“I can’t,” she said. “It’s just not the way the world works, or, at any rate, it’s not the way my world works.”
“Try again,” her teacher said. “But this time, don’t ‘try’; just do it.”
Kerry closed her eyes, took some deep breaths, and relaxed her muscles. She thought about roots coming out of the soles of her feet and running into the ground — no, wait. Should she see them going through the floor first, and then into the ground? Or just ignore the floor? Because she couldn’t; she couldn’t just ignore the fact that there was a floor between her and the soil.
Another few deep breaths. Loosened muscles, especially in her shoulders. Roots, big gnarly ones, like the ones her volunteer crew dug up last year when they were eradicating Japanese knotweed from the creek banks. Kerry tried to envision those roots moving through Joanne’s floorboards, into the foundation, and entering the dirt. The dirt was mostly clay, wet from the recent rains. Her roots pushed into the dirt a foot or two and then her nose itched. She stopped to scratch it.
“I’ve lost it again,” she said. “For a minute, it was almost working, but before I could get to the ‘warm center of the Earth,’ I lost my concentration. Have you ever had anyone who simply couldn’t learn how to ground?” Kerry was genuinely concerned. Ever since she’d read about modern Witchcraft, she’d wanted to learn everything there was to learn about it. She didn’t feel as if she’d converted to Witchcraft; she felt as if she’d come into an inheritance that had been hers all along. But all the books and all the websites said the first step was learning to “ground and center.” And despite her best efforts, Kerry seemed to have stalled at “ground.”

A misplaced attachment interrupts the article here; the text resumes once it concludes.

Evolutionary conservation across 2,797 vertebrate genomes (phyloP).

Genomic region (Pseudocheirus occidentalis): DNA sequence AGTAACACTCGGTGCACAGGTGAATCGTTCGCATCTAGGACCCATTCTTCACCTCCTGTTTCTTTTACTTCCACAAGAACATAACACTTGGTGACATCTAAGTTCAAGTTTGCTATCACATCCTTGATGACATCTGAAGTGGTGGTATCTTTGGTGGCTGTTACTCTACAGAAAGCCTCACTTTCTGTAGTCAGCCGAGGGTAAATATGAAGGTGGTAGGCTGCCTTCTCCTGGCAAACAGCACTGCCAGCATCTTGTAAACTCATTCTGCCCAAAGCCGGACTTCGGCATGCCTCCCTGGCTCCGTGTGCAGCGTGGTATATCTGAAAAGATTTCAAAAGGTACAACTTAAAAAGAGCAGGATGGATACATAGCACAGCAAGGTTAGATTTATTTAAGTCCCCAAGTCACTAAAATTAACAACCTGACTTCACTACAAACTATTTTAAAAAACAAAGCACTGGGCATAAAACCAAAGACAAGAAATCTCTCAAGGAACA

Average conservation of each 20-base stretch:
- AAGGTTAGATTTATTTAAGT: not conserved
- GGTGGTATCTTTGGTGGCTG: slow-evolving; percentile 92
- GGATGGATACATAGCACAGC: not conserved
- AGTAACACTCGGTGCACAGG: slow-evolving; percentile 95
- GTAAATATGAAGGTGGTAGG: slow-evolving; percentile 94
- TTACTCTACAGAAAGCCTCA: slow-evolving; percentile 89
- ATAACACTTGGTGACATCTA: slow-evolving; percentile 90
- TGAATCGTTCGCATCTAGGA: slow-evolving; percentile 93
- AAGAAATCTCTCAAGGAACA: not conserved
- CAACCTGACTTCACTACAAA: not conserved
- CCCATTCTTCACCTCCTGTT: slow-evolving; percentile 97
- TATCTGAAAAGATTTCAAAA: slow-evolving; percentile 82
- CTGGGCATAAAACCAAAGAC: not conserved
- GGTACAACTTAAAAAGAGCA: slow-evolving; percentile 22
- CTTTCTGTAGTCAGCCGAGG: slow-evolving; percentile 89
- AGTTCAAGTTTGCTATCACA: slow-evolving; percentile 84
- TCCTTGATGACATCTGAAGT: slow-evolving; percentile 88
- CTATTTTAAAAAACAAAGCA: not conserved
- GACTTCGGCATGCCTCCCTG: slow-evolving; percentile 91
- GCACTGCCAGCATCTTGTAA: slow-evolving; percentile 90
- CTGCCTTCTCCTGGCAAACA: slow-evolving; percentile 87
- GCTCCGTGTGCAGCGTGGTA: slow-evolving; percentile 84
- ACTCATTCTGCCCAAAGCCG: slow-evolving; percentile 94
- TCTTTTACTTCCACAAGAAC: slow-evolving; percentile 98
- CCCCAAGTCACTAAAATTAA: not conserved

Joanne laughed. “You’ll get this. You’ve made progress today. Let’s end here and have a cup of tea. Practice every morning and we’ll see where you are next week.”
Kerry took the bus to the Y. It was on the way home from Joanne’s house and Kerry figured she might as well get a swim in before heading home to laundry and cleaning the litter box. There was only one other person at the pool; an old man Kerry’s seen several times before. He was finishing up his last lap as Kerry dived in. “It’s warm today,” he said as she surfaced.
“Feels wonderful,” she replied.
After he left, Kerry swam a few dozen laps, letting the water and the repitition wash everything from her mind. Swimming always helped her to leave the day behind. The argument with her co-worker over switched schedules, the doctor’s bill for Emma that was larger than expected, the funny noise the dishwasher had been making — whether she was envisioning the right kind of roots.
A few more laps and she could feel herself becoming one with the water. It had always been like this, ever since she was a little girl splashing in the wading pool out on the patio. She knew, at some cellular level of knowing, that her body was mostly made of water. She could feel the water surrounding and supporting her. She could feel herself responding to it and it responding to her. Gradually, she stopped swimming laps and just floated in the warm water, at peace and alive. She’d always played this game, even as a very young child: she imagined that she was expanding into the water. She could sense the edges of the pool, the lights just under the water level, her own loose body floating and bobbing along with no control. She held it for as long as she could and, as always, at some point, the water gently sent her back into herself.
She climbed out of the pool relaxed and refreshed. “I wonder,” she thought, as she boarded the bus home and scratched her nose again, “if I’ll ever be able to ground.”
Picture found here.